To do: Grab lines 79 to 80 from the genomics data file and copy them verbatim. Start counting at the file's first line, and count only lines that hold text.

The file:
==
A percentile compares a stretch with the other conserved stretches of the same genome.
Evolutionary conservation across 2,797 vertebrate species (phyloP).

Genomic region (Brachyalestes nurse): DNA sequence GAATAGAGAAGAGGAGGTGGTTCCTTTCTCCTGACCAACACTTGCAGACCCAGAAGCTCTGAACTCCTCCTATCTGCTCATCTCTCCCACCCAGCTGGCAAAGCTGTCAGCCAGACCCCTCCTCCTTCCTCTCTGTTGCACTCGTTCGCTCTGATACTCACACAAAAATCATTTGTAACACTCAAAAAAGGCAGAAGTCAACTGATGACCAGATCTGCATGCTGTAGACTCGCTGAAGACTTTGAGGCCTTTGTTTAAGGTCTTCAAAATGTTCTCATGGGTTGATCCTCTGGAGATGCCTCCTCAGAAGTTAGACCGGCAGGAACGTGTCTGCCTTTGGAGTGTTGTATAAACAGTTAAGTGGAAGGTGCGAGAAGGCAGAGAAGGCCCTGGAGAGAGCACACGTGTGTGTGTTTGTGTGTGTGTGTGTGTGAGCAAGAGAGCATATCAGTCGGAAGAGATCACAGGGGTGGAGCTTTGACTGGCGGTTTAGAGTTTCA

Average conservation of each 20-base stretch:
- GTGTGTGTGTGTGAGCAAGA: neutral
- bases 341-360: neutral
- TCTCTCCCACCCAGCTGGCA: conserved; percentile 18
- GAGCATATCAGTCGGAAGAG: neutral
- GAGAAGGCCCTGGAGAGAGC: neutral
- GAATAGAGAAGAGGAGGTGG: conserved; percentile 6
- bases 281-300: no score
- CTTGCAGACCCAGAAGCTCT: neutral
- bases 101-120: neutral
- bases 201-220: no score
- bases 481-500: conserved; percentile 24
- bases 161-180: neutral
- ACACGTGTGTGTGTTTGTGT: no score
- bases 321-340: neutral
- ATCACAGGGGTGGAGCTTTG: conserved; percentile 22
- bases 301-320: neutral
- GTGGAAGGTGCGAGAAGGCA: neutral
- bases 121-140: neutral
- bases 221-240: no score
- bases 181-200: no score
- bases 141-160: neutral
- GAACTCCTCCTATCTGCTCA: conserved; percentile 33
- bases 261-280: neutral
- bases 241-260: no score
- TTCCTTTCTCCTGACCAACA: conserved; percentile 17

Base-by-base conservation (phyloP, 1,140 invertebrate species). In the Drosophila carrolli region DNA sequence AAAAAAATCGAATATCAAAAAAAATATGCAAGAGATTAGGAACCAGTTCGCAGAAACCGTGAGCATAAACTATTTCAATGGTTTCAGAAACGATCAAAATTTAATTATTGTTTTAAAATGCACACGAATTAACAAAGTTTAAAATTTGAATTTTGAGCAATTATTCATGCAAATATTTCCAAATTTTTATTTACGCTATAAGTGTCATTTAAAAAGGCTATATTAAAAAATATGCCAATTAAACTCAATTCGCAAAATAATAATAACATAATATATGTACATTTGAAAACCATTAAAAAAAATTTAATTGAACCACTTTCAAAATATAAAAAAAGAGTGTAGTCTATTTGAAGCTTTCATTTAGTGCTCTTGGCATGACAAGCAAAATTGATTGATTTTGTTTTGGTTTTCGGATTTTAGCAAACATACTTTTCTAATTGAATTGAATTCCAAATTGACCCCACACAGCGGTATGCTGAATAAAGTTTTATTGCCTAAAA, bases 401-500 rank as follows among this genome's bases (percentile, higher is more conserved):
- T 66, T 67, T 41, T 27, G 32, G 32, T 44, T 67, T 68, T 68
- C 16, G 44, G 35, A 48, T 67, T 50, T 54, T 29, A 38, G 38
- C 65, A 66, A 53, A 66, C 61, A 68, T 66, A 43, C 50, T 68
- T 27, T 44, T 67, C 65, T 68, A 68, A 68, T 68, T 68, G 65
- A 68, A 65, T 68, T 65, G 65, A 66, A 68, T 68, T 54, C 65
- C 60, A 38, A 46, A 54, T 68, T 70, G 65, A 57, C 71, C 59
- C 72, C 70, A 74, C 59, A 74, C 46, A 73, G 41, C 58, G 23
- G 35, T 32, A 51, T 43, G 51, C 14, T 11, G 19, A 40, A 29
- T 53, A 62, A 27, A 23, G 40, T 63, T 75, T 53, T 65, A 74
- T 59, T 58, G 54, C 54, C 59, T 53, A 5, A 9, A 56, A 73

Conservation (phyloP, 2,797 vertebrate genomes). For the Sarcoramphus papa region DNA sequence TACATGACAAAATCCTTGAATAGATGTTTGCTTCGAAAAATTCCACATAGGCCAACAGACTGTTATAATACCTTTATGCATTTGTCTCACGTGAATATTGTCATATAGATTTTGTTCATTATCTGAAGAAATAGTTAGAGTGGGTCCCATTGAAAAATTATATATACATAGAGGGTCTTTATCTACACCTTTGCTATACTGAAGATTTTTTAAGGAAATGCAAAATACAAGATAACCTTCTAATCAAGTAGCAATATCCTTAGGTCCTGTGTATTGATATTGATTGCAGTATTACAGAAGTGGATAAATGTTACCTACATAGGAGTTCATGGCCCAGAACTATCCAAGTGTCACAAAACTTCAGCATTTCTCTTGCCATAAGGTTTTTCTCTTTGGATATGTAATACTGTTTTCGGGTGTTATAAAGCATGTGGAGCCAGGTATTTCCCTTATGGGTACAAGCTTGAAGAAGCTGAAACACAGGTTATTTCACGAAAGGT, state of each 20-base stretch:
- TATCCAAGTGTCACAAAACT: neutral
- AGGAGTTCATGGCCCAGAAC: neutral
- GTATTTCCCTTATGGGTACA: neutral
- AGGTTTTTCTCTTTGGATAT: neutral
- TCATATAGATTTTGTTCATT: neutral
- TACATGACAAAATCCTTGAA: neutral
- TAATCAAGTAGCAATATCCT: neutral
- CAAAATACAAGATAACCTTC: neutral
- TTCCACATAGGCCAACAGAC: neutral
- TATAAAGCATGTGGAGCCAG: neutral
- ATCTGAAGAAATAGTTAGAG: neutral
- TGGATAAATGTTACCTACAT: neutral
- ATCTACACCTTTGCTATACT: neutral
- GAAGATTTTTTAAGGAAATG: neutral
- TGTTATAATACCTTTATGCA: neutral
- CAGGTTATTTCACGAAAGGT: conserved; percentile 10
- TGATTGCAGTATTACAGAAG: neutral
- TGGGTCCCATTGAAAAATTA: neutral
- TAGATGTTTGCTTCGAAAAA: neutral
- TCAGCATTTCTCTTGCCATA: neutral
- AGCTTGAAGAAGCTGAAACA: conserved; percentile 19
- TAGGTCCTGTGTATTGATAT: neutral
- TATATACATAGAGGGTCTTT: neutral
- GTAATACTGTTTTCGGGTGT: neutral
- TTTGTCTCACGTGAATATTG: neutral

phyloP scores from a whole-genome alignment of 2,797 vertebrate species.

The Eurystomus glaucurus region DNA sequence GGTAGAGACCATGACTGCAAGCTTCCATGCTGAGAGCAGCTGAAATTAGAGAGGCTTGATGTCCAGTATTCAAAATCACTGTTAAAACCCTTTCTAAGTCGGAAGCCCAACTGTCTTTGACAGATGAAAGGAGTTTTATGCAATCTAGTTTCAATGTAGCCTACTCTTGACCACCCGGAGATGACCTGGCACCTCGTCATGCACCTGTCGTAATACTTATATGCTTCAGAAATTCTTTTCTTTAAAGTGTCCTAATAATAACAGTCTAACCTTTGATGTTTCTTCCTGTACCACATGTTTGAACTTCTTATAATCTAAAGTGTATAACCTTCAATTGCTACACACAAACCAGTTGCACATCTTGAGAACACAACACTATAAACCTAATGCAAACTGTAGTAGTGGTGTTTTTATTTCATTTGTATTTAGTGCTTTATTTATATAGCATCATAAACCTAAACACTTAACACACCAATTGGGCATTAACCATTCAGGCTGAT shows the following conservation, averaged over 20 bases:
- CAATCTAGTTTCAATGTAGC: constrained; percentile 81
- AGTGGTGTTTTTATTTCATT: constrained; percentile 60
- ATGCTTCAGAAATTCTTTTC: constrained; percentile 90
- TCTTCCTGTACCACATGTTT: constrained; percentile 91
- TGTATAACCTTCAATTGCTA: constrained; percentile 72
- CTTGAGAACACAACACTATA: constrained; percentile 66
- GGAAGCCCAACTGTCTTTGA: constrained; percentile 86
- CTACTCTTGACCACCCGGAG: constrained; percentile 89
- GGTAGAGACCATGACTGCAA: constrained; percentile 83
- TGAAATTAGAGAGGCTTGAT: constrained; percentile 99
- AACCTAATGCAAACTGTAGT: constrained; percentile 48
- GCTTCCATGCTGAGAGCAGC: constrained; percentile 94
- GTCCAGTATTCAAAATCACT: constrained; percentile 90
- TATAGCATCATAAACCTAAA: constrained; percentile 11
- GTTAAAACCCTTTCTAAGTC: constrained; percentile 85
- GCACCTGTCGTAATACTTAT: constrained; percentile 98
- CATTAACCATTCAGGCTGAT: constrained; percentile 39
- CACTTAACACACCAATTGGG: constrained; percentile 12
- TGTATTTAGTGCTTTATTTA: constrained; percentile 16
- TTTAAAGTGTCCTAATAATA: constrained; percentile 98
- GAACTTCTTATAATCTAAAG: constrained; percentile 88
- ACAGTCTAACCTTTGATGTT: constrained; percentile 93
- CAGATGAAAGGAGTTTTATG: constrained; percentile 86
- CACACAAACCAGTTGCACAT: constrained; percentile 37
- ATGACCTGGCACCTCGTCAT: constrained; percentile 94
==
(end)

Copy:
- AACCTAATGCAAACTGTAGT: constrained; percentile 48
- GCTTCCATGCTGAGAGCAGC: constrained; percentile 94